( or hills are aiblina rough an' ba^e,
Bit they hae mair than caller air,
lo", far abroad, lhe fame has rolled
0' Kootenay's silver an' her gold.
Sap, wander ng Scot, gin ye wad find
A land thet wad yer hei; remind
■ i' Si'o'i i'a .- th,av -.'.'.'mair,
'   imo Beek oOr silvery .-Ivan.
I in I  rack, !'. ('.
Appemlc I Is a complete list of the vnr-
ious records registered at the local registry Office, II. P, Christie  being mining
1     1ATIOKS.
Pop! ' '   ■  .-■-.._ !'■■:■. Mil.'. M Damico,
i )i<egon, Lemon c •■• '■<. 11 Reichart
I loin •. ' on Ir, S| , inger creek, < leo
Hi Lean
11—Sage of  A.    ,1   mon cicek, J A
Fo '■■ .
Morning, Ten Mile, .1 I" Driecoll.
Summersidu, I.      it i reek, .1 Foley.
12   Rniplre Chief, same, 1 S Orchard.
.: .    I, -
Villa. Orchard i r ek, .1 A Foley.
Conroj. Lumon creek, i ame.
. oxas, . ame, .1 Riley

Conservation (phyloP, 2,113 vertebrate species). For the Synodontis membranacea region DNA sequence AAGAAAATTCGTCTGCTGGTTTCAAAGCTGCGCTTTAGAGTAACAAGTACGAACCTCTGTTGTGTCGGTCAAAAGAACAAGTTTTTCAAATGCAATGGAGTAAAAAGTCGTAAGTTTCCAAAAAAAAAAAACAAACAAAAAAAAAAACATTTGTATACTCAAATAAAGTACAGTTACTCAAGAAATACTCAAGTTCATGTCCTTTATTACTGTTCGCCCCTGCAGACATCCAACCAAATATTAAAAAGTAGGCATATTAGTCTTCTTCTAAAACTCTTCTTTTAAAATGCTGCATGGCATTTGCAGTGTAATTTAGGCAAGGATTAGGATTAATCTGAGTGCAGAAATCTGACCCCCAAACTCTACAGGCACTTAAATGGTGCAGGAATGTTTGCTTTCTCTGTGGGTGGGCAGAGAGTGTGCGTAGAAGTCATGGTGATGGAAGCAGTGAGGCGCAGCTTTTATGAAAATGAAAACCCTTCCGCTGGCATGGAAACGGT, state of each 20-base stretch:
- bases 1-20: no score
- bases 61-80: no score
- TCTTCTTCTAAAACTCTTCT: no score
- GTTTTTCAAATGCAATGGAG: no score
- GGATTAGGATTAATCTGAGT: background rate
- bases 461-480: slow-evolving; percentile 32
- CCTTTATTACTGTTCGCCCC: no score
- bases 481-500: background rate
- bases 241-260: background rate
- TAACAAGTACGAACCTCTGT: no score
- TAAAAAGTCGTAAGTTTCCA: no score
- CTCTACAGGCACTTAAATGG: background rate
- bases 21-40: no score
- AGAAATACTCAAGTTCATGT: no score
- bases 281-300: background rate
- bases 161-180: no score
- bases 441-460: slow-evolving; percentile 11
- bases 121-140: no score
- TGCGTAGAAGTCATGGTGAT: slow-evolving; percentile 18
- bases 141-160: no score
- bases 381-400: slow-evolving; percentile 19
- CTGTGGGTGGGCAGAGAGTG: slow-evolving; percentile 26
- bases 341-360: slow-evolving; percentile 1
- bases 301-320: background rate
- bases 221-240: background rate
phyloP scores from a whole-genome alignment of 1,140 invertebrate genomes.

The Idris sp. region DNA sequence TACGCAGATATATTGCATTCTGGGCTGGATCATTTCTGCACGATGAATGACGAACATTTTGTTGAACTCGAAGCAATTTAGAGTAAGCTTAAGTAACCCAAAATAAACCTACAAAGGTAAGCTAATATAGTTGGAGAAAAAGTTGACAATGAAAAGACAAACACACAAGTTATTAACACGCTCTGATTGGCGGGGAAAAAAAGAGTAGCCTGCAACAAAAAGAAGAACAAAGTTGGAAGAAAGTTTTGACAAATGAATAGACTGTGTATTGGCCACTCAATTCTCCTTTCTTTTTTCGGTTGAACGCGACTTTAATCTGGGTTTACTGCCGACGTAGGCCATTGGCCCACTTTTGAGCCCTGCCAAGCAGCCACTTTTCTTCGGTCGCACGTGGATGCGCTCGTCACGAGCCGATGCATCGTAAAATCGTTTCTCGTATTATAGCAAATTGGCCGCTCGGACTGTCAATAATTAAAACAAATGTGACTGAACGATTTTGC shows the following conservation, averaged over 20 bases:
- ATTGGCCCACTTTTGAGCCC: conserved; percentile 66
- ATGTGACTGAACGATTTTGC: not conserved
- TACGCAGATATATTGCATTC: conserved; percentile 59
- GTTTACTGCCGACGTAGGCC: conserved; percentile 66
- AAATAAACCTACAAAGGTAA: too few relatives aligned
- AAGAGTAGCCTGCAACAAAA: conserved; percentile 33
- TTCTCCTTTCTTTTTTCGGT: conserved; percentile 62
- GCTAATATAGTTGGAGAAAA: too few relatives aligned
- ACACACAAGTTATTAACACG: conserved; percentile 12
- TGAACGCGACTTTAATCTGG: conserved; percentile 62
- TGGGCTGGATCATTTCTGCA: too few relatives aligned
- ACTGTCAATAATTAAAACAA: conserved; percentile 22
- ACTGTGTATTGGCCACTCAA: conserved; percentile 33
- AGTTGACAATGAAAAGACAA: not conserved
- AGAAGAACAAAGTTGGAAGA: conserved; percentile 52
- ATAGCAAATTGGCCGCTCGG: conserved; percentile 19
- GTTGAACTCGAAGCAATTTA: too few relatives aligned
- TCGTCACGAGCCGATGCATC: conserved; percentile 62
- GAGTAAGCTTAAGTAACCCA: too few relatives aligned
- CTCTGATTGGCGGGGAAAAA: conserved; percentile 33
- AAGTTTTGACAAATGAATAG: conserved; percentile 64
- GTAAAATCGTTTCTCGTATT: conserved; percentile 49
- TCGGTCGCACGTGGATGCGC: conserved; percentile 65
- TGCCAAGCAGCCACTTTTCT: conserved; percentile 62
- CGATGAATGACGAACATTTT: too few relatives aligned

vt si ■   .!-. n.
S''i'( 11    Hidden Treasure.
II .umbo.
,       '.. Katie.
row En , .' ati"'..
Sopt 10    l 11 i In rio to Wm Tltomlin-
•iia, re the Edison i laim.
f'ho   i'■ i i i" li Shannon
■ i ERB.
i' ■. '     im<l and Buffalo '. in
'  .    ,. I' -   • ran to 11 A I ligl
,     h,     '..'• lo .1 Wiuvl *y.
'• ,i inn ;  '     M.: t t     I ;*.
).   I',   I! Idi n,   w ho   I - tided  tl c
,n of which
wa   made in  last  is sui . sent up u
number nf men to the property on
Tuesday aftorn    i to irel thlnfi   Inti
shapo,    N''.v and com m id Ions ojuar- '
i, rs are i" be ei i :tcd and trails cut
,\ | arc i' ccssan .   Ti n  men will be
cmployi tl steadily during tiie winter.
I hi re nrc tw i tunnel - on the group,
each la in^- in ab i it 22.' lei;. and the
iov ingjus illi a tlie assertion that
ii mine is in Bight  with but little ex
■ ri piired I i o] m  li up   The
oro i  high grade, a carload shipment
, •    an.nn r mail '.ing   upwards ol
11   l over  all expenses,    Another
shipment is to be nun!" from the | ro
I erty by Kimi s.
Hold l,,r UlMll.
i In Wodncsday ('on   Murphy dis
I of his tlin '■ lixte ten  I
ia the Two I'Vii nds to A> T. Shatford
and VV. Aii Ir   ■    the former taking
two -;'.',' tilth      'i'i e   nm aim   paid
'airly i irge and  was all In i
■ ilm,   The  purchasers
their tni   est        ,•    : • elm I ond
• .     ■  I: -1 i    ■!■ li   ■ ■   I1C     !